Remote sensing of physical cycles in Lake Superior using a spatio-temporal analysis of optical water typologies

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© 2015. An optical class-based approach was adapted and applied to satellite imagery of aquatic color radiometry over Lake Superior. Lake Superior exhibits an optically complex environment whose physical and biogeochemical variability is unknown for much of the year. We characterized optical classes or optical water types (OWTs) from remotely sensed data and determined the temporal and spatial distribution of the OWTs. OWT distributions were interpreted through their inherent optical properties (IOPs) and physical drivers. Five identified OWTs based on spectrally normalized remote sensing reflectance imagery from the MODIS-Aqua mission revealed a gradient between class-specific IOPs for colored dissolved organic matter absorption (aCDOM) and particulate backscattering (bbp). The clearest OWT displayed widespread prominence over the lake and within and across years, indicating strongly stable physical dynamics including stratification and permanent circulation patterns. The most optically complex OWT (highest aCDOM and bbp) followed more stochastic dynamics coinciding with localized runoff and mixing events. OWTs with intermediate optical complexity delineated river outflow plumes, upwelling, and annual lake wide turnover events while revealing annual and biannual harmonic patterns. OWTs verified both previously observed and unobserved dynamics in Lake Superior, demonstrating a valuable utility to characterize spatio-temporal, optical, and biogeochemical variability.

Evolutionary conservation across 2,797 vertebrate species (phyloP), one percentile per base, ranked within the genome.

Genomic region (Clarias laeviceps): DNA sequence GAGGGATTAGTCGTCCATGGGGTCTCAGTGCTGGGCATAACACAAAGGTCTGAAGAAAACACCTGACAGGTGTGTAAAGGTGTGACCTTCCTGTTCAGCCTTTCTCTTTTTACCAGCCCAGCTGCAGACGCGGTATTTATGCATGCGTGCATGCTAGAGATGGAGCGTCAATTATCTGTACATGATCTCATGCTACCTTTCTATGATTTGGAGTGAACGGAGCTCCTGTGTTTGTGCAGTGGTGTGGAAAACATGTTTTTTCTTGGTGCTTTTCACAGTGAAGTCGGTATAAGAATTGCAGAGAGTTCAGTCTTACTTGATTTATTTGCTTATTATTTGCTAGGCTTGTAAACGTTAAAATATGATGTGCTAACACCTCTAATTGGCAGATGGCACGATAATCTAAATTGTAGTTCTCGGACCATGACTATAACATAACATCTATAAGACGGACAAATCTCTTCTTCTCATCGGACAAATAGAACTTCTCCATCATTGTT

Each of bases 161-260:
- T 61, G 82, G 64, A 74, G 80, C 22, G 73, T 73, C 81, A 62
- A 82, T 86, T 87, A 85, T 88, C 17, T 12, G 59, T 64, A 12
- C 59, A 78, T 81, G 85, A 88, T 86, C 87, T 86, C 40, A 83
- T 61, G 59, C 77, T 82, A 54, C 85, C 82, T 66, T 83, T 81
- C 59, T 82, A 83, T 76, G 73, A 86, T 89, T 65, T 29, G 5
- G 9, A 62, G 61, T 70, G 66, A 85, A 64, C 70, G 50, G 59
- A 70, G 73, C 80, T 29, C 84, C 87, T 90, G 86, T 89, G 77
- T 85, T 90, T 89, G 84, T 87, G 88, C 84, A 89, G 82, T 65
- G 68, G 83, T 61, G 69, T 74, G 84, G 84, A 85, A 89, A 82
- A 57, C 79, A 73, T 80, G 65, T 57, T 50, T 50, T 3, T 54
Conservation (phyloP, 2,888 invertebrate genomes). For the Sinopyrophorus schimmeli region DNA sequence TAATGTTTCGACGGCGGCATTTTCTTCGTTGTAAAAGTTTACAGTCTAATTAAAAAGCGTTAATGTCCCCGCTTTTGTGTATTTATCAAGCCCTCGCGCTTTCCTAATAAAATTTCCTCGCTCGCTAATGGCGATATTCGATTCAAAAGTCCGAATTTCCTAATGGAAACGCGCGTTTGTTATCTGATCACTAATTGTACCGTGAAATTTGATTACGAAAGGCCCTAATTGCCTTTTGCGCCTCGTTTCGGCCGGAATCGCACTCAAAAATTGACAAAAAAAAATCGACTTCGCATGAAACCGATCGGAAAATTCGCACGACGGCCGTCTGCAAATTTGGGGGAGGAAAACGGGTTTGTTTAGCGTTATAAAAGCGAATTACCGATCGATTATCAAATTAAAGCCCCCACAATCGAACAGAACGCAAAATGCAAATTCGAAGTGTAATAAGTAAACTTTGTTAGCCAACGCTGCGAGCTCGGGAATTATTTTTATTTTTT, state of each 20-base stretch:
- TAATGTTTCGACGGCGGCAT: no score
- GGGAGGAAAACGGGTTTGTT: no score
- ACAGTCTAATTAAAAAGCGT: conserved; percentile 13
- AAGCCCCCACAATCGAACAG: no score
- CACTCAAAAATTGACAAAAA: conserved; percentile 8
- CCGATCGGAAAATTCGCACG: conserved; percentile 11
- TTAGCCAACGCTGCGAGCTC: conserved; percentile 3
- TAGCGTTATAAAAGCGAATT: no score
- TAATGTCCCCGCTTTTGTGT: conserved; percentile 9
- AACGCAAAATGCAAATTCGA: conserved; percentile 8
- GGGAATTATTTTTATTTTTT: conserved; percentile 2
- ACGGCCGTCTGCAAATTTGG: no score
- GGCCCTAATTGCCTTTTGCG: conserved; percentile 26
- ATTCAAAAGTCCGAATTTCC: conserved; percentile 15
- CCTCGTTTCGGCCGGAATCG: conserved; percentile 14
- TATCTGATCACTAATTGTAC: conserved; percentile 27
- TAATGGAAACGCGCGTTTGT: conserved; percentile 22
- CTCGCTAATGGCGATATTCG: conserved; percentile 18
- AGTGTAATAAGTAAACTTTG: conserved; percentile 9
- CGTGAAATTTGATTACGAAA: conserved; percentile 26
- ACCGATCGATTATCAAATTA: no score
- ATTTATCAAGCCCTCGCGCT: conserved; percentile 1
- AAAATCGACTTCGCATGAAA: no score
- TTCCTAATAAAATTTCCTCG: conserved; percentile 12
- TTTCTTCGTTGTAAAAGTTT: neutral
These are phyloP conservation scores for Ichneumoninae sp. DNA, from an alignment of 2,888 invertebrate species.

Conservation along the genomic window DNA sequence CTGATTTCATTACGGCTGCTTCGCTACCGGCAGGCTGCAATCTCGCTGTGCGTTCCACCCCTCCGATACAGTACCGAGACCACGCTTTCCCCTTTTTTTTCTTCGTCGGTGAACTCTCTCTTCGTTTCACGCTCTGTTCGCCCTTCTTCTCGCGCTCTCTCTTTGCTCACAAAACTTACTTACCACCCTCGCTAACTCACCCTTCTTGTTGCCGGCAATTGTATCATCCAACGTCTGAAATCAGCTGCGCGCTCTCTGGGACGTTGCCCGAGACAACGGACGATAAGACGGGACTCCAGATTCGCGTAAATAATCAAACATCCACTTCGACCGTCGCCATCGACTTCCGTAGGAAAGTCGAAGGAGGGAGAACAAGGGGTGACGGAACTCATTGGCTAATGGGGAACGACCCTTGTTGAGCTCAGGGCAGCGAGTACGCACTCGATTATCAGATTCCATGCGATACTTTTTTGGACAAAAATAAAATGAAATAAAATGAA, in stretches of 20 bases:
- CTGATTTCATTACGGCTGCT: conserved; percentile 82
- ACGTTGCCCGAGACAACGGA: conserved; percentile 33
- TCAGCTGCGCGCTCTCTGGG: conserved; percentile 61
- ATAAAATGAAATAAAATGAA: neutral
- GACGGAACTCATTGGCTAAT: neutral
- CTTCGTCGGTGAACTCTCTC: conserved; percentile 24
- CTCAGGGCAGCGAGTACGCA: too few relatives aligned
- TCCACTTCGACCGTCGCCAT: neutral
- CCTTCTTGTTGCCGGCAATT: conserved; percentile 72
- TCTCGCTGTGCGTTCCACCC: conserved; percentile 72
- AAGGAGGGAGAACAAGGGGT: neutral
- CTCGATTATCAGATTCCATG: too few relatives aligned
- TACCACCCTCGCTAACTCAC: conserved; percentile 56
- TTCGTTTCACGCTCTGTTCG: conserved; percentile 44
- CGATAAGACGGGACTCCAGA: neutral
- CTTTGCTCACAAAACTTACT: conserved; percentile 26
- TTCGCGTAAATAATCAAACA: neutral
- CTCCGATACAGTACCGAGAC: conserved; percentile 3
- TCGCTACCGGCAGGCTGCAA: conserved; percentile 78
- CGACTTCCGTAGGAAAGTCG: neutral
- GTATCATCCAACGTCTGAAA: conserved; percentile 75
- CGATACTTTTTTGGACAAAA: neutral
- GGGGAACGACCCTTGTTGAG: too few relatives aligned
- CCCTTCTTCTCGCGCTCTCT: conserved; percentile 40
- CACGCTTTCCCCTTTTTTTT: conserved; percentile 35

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Remote Sensing of Environment